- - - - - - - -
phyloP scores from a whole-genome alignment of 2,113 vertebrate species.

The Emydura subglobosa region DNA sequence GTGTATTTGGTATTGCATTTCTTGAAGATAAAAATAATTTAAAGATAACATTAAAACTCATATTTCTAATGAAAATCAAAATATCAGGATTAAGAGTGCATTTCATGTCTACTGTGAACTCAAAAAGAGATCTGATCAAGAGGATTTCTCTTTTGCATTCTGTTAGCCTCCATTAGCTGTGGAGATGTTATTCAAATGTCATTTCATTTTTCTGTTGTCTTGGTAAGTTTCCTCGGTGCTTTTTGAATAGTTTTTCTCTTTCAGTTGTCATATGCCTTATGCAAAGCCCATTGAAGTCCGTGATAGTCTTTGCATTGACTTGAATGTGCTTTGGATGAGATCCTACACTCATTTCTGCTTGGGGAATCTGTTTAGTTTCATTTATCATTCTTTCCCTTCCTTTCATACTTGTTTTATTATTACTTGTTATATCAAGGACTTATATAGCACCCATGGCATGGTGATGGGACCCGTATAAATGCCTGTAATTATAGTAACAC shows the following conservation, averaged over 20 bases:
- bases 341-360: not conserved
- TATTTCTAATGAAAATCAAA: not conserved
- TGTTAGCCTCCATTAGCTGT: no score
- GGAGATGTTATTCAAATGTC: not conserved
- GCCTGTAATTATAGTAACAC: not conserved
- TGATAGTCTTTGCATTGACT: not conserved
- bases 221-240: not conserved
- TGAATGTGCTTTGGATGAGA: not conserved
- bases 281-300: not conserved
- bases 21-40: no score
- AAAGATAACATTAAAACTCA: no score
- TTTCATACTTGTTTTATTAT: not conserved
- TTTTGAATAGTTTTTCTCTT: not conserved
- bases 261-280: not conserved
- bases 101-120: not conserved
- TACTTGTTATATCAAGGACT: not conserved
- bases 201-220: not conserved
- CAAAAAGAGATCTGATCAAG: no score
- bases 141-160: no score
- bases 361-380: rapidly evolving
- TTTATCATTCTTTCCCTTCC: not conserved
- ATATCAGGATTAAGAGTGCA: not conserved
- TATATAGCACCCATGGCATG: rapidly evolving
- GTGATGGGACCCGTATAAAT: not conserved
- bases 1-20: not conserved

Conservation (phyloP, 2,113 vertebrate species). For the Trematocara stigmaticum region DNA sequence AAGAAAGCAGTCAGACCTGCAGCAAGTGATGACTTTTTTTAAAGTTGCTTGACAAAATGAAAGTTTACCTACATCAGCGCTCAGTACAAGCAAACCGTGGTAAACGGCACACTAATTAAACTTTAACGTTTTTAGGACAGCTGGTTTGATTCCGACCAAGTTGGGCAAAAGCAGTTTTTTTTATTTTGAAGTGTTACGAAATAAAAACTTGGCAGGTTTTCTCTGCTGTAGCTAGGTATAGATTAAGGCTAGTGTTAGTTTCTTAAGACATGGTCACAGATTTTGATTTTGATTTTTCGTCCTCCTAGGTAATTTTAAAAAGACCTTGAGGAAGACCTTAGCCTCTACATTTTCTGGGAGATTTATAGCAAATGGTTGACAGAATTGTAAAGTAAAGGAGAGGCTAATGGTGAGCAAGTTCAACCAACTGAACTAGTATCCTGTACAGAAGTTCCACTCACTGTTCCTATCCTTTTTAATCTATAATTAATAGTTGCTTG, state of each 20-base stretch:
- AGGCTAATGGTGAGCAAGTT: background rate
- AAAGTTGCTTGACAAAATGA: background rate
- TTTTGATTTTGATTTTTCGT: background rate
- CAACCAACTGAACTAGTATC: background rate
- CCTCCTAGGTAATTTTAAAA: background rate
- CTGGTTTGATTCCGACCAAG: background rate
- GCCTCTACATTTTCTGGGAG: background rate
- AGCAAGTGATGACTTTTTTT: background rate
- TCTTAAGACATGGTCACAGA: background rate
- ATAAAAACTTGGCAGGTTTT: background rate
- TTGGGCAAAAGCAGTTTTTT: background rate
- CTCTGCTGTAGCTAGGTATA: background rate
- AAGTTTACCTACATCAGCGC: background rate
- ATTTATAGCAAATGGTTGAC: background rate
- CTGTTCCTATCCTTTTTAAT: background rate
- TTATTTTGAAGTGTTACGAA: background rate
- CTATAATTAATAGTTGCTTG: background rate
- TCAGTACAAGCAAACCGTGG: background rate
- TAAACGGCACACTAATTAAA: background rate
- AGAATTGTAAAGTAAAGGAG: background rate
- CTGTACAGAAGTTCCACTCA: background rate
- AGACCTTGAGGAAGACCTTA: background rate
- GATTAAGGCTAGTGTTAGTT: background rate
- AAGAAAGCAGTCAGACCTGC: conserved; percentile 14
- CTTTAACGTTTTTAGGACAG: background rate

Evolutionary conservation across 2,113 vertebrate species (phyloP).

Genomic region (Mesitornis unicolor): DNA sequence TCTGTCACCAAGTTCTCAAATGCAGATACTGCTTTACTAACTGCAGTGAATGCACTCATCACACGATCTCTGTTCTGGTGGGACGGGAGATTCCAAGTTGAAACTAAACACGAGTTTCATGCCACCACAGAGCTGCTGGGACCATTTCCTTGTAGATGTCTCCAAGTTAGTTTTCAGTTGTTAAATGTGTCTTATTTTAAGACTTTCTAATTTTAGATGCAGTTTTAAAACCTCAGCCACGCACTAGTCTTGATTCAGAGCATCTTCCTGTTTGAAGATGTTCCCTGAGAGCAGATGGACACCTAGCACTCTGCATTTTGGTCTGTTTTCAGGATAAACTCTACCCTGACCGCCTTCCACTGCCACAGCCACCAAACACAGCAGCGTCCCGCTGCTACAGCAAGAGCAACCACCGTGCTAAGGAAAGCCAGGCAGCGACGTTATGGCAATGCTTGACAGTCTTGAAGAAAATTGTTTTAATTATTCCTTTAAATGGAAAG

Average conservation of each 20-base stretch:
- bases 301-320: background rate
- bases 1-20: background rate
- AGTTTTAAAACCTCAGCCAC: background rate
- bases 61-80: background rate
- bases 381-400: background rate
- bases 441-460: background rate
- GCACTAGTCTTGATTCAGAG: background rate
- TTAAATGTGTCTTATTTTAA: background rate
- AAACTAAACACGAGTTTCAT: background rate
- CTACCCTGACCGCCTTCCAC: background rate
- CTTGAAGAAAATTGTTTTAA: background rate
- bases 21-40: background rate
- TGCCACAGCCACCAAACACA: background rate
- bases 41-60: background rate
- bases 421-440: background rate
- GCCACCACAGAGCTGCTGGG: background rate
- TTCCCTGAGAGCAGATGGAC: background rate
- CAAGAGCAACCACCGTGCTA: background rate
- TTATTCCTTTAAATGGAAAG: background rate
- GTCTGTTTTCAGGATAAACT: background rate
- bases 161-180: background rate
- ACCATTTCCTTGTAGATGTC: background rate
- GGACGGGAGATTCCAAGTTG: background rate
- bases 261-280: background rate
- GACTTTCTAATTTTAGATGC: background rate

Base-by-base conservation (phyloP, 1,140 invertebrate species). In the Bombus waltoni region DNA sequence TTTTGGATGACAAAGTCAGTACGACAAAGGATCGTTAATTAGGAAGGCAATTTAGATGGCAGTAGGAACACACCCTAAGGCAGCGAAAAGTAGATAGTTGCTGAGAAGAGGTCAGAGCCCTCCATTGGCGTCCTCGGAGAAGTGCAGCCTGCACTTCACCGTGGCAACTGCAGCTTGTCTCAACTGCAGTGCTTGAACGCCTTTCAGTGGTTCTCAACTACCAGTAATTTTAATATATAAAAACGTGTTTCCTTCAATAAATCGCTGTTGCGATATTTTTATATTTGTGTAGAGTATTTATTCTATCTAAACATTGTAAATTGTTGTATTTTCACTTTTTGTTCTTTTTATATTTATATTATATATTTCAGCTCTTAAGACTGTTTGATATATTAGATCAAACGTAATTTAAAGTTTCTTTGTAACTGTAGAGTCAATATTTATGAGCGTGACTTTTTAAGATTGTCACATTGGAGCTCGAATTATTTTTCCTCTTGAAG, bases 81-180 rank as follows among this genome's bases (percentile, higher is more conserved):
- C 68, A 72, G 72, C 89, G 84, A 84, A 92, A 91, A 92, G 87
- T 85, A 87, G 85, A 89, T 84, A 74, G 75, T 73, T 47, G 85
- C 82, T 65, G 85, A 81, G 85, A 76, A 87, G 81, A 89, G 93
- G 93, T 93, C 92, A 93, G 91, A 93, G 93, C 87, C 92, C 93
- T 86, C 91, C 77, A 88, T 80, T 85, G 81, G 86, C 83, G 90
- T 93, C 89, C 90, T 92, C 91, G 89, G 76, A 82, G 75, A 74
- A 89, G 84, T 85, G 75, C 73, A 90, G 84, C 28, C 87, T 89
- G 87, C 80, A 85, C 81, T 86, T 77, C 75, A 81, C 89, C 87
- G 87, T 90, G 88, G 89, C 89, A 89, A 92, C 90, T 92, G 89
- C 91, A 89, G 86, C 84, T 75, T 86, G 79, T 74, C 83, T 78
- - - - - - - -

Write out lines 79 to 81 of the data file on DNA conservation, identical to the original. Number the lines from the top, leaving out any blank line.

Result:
- GGACGGGAGATTCCAAGTTG: background rate
- bases 261-280: background rate
- GACTTTCTAATTTTAGATGC: background rate